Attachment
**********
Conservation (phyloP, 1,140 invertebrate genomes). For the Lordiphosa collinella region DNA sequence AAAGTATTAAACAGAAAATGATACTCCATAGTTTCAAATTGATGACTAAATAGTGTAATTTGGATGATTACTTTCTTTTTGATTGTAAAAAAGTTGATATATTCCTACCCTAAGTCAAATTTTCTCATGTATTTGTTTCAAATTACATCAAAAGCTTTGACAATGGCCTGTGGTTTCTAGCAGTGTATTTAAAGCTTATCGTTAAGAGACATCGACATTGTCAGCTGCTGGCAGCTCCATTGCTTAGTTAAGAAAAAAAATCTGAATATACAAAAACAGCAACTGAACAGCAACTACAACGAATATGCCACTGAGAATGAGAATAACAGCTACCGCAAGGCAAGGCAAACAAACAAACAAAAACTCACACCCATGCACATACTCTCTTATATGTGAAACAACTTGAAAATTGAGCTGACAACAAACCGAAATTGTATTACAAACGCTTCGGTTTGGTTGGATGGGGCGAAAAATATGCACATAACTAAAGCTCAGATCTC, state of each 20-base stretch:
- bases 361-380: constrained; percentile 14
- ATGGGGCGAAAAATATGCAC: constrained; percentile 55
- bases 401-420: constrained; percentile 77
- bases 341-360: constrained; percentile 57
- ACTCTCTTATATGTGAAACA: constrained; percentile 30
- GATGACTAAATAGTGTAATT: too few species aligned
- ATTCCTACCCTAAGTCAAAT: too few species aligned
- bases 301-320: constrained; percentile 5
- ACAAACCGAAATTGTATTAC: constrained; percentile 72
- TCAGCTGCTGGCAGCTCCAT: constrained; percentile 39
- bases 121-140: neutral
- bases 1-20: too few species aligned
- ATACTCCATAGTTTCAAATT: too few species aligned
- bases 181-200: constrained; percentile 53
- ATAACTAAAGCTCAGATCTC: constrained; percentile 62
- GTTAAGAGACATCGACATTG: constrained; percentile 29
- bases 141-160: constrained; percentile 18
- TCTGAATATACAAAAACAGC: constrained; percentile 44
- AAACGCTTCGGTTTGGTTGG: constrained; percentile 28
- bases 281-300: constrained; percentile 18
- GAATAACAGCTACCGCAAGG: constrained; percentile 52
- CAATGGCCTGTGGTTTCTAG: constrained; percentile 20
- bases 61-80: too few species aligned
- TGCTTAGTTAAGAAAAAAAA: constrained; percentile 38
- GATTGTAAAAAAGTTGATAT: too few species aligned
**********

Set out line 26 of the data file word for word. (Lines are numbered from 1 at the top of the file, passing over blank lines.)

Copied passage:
- GATTGTAAAAAAGTTGATAT: too few species aligned